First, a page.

Evergreen edition presents information on the immunizing agents available in Canada and their use in the prevention of communicable diseases.
Le présent Guide (édition évolutive) contient des renseignements sur les agents immunisants disponibles au Canada et sur leur utilisation en vue de prévenir les maladies transmissibles.
Use of Measles-Mumps-Rubella (MMR) Vaccine for the Management of Mumps Outbreaks in Canada: An Advisory Committee Statement
Utilisation du vaccin contre la rougeole, la rubéole et les oreillons (RRO) pour la prise en charge des éclosions d’oreillons au Canada : Déclaration d'un comité consultatif
There is no scientific evidence that MMR vaccine causes autism. The question about a possible link between MMR vaccine and autism has been extensively reviewed by independent groups of experts in the United States, including the National Academy of Sciences’ Institute of Medicine (now renamed the National Academy of Medicine). These reviews have concluded that the available epidemiologic evidence does not support a causal link between MMR vaccine and autism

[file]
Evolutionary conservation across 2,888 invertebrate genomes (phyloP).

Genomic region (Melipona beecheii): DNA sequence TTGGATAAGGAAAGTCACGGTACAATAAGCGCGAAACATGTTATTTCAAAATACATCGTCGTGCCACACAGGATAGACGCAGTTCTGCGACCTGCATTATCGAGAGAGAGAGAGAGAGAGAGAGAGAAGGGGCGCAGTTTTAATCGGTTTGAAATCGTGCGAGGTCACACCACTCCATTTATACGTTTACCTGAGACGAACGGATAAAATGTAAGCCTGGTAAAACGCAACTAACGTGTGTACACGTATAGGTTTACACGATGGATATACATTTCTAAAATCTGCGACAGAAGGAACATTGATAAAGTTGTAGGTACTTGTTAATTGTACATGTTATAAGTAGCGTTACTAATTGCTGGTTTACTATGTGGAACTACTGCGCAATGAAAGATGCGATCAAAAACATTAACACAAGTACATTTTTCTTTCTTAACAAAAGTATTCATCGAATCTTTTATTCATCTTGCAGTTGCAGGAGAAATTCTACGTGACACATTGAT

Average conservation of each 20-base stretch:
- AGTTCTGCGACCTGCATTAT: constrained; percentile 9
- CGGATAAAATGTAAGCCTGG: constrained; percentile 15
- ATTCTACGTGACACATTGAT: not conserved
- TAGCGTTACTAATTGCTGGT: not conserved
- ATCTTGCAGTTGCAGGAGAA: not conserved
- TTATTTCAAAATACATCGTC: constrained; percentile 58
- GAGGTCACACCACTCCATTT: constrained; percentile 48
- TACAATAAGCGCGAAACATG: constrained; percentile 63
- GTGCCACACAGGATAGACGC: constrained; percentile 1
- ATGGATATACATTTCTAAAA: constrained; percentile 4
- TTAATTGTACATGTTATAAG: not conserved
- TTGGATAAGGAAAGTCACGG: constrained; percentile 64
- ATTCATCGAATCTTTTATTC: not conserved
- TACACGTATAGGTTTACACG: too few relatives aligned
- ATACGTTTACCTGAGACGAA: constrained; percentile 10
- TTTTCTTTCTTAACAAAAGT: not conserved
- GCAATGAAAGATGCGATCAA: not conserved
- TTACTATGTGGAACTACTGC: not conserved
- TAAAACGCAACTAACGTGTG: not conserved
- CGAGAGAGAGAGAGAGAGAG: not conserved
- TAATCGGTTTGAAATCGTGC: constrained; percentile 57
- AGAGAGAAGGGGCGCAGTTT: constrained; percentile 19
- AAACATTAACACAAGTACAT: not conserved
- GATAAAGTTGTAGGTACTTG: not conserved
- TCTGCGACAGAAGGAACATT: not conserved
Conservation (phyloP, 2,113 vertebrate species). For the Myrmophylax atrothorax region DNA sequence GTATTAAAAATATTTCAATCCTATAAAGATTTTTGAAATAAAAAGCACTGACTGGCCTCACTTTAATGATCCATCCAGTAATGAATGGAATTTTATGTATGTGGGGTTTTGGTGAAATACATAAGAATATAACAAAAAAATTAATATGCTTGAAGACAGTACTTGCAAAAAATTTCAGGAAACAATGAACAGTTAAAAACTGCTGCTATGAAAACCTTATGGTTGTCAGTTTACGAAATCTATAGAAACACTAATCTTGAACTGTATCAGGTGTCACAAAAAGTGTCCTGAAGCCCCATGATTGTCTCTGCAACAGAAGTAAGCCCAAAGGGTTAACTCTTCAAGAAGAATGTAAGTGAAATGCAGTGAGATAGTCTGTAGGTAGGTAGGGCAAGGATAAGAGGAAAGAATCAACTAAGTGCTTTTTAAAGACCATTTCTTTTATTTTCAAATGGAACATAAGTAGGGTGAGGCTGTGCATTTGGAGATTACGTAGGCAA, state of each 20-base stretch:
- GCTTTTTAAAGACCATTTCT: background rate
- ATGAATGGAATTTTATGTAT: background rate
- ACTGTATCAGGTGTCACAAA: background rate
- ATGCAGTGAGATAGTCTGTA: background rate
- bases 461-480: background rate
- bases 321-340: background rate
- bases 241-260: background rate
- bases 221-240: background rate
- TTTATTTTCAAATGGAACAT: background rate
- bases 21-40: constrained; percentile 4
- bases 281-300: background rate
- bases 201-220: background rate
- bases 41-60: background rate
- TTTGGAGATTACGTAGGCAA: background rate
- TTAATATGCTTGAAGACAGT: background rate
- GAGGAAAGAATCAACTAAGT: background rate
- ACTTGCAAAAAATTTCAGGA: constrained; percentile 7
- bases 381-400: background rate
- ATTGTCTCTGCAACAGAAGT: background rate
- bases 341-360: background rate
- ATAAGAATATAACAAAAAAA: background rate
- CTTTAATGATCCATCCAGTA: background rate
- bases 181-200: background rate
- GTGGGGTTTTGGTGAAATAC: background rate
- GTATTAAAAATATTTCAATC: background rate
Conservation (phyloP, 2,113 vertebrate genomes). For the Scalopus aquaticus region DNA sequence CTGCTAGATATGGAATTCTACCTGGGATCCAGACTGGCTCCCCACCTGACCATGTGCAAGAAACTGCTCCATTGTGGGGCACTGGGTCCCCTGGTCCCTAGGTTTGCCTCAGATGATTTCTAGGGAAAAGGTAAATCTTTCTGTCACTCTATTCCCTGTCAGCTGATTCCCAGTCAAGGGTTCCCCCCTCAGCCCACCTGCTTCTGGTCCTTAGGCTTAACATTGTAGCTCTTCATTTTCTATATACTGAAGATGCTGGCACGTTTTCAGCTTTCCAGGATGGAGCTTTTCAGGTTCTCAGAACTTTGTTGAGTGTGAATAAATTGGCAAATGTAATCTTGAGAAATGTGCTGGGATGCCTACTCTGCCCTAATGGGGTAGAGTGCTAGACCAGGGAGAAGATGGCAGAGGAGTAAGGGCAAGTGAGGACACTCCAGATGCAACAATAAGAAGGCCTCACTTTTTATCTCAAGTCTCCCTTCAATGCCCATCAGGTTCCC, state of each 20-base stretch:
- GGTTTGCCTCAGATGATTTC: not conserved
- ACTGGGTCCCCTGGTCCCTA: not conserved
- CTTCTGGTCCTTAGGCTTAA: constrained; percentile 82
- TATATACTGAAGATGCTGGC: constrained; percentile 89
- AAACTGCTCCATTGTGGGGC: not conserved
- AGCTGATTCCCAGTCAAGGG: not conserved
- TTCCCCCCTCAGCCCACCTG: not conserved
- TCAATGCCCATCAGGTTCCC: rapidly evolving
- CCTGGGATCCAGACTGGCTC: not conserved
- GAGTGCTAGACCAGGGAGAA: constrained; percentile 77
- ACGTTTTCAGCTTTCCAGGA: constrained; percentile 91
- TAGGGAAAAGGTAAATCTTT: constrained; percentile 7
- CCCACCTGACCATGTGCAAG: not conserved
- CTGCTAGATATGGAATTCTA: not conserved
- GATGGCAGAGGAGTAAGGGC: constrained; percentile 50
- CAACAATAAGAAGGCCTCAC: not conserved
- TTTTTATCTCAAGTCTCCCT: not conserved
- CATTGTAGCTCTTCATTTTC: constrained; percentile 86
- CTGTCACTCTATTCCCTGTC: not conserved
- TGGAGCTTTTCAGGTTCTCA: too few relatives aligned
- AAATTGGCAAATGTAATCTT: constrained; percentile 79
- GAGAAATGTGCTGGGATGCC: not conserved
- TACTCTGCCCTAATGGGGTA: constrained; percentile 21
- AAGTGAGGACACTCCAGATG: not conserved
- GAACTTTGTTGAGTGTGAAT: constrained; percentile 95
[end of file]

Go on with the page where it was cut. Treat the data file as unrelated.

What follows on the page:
Cette affiche encourage les Canadiennes et les Canadiens à se faire vacciner contre les oreillons.
This poster encourages Canadians to get immunized against mumps.
A solid majority of Americans believe vaccinating their children against measles, mumps and rubella has high preventive health benefits. But several groups – particularly parents of young children – are less convinced of the benefits and more concerned about the safety of the MMR vaccine.
Emphasizes that while vaccination programs have eliminated or significantly reduced many vaccine-preventable diseases, these diseases still exist and can once again become common and deadly if vaccination coverage does not continue at high levels.
Reviews recent controversies surrounding immunizations and ASD (austic spectrum disorder).